Instead, for the next few months, when we’re at our Bay Area place and thinking about going out to dinner or a movie, or going shopping, we’ll head somewhere other than San Francisco. At some point we’ll figure we’ve avoided paying enough city parking and other taxes/fees, etc. (including the local version of the multiplier effect — spending causing more economic activity), to have denied the San Francisco treasury somewhere in the vicinity of the $100 its parking police docked us. I regret that this means some restaurants and stores in the city won’t be getting our business during this stretch, but they’ve chosen to be where they are.

I assume this kind of thing happens all the time. Parking tickets are a fabulous source of revenue for a city like San Francisco. I also wonder if the people who govern the city realize how annoyed they make people with such tactics. I assume they don’t care. In the long run that’s poor policy.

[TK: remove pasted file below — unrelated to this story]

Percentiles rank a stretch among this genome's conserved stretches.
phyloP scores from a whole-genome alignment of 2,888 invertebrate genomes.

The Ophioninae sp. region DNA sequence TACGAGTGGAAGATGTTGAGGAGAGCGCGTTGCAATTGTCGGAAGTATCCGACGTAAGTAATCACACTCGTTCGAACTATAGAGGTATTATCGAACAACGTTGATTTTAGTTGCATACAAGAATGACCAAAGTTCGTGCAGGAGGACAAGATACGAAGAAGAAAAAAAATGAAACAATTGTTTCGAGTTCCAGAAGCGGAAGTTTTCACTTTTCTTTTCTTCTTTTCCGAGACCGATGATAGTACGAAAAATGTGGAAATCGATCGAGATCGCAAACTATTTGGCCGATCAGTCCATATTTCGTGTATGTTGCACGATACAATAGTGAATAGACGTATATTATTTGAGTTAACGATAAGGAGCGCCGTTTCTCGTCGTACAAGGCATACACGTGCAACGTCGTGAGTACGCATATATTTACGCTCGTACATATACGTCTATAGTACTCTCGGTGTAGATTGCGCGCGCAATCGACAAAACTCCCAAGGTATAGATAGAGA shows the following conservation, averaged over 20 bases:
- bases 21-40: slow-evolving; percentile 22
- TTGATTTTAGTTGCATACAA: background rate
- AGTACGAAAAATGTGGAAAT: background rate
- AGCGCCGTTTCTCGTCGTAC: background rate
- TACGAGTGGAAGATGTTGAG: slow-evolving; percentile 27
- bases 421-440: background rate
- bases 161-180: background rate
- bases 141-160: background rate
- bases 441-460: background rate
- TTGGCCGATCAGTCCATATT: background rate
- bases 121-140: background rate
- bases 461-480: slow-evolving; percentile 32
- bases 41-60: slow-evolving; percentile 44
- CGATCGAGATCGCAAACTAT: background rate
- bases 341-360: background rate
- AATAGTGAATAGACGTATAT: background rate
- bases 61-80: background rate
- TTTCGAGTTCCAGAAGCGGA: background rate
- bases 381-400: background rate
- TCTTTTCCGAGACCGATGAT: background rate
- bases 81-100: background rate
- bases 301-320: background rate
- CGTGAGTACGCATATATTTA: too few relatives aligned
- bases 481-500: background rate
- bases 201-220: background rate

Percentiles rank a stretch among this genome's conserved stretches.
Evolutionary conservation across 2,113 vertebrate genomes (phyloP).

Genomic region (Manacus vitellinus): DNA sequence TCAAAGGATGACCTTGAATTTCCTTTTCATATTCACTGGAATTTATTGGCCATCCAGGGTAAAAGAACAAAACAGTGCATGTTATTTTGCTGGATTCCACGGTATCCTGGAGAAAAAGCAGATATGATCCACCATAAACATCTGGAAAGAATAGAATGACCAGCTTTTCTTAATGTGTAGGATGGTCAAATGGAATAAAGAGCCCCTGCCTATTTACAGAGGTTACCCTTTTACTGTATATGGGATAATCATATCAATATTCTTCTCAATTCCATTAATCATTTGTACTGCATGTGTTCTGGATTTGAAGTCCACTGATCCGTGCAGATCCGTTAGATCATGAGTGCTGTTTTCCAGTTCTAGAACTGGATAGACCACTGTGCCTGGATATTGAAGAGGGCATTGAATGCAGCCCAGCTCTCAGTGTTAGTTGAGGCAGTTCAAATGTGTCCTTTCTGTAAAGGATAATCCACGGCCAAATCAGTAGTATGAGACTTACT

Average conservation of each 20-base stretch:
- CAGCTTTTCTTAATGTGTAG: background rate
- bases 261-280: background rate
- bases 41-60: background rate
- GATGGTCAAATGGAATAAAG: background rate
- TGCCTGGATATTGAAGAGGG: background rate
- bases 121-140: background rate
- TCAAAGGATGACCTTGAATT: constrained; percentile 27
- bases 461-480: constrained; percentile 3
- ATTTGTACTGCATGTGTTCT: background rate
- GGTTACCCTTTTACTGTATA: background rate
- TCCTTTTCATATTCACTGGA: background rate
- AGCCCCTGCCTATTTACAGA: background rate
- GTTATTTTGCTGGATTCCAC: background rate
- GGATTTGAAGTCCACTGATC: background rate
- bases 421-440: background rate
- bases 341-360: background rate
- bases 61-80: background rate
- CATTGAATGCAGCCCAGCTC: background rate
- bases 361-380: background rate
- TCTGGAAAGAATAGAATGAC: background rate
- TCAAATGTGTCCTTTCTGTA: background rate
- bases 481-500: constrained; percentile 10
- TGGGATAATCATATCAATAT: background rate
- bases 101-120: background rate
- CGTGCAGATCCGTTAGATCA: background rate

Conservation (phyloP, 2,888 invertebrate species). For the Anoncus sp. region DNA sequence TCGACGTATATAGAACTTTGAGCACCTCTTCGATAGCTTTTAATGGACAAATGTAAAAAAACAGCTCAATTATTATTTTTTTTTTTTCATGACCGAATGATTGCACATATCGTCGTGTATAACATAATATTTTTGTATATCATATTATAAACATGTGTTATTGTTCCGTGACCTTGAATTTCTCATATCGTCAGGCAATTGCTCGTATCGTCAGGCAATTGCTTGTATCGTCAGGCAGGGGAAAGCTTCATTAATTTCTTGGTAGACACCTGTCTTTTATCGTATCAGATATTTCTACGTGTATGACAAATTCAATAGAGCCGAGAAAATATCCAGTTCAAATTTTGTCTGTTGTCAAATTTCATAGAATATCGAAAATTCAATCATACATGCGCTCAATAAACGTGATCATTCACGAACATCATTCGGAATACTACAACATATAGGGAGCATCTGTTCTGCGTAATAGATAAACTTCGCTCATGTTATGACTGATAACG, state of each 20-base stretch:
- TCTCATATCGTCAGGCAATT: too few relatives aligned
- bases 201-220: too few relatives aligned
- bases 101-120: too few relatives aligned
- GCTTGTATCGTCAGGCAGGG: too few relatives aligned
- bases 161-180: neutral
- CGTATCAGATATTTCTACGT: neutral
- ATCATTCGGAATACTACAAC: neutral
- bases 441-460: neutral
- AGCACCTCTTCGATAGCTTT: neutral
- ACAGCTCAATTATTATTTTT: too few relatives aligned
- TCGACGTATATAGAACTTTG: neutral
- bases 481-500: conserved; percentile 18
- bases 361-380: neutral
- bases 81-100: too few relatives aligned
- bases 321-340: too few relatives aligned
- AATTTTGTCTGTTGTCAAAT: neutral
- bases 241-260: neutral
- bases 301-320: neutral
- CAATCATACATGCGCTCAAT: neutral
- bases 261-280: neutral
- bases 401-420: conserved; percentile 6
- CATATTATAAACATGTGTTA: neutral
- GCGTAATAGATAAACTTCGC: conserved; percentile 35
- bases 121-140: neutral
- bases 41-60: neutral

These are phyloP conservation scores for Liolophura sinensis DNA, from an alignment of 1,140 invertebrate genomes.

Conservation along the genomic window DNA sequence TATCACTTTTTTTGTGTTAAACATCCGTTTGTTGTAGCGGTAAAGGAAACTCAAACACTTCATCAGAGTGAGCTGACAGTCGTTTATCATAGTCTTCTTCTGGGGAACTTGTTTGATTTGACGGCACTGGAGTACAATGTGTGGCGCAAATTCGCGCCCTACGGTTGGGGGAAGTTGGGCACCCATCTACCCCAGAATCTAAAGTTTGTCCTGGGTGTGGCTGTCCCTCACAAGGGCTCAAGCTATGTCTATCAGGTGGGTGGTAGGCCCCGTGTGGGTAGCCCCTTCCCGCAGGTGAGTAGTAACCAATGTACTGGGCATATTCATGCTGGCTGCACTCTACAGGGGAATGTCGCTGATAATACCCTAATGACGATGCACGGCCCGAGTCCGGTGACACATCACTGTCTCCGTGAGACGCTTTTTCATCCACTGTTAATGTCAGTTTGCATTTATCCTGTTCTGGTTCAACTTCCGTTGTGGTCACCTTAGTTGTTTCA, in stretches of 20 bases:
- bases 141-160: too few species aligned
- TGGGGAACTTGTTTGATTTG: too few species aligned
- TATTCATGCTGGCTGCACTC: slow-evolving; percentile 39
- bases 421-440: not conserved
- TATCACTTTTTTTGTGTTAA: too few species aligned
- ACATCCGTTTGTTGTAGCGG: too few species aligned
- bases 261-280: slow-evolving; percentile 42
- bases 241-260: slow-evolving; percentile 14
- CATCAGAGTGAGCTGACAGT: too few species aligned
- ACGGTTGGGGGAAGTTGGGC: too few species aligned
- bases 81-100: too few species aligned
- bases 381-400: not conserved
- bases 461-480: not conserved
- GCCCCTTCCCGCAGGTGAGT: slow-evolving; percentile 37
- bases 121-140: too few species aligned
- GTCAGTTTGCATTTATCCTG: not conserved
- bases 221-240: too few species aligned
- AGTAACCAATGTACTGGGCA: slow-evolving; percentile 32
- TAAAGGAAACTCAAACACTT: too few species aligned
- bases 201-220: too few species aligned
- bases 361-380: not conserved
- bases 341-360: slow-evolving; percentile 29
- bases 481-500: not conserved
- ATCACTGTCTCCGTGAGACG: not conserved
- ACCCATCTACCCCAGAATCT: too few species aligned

10 thoughts on “Why We'll Avoid San Francisco for a While

  1. Oh Dan, don’t even get me started on this. I parked my scooter for 6 months on the sidewalk below our awning without a ticket (never mind that the meter maids were riding past every day). Then one day, out of the blue, I got a 100 dollar ticket for parking on the sidewalk. I contested it (Potrero Hill is full of motorcycles parked on the sidewalk in front of people’s houses), but of course had to pay it since it is in fact illegal to park on the sidewalk.
    But yeah, there is no logic to their madness…
    I empathize.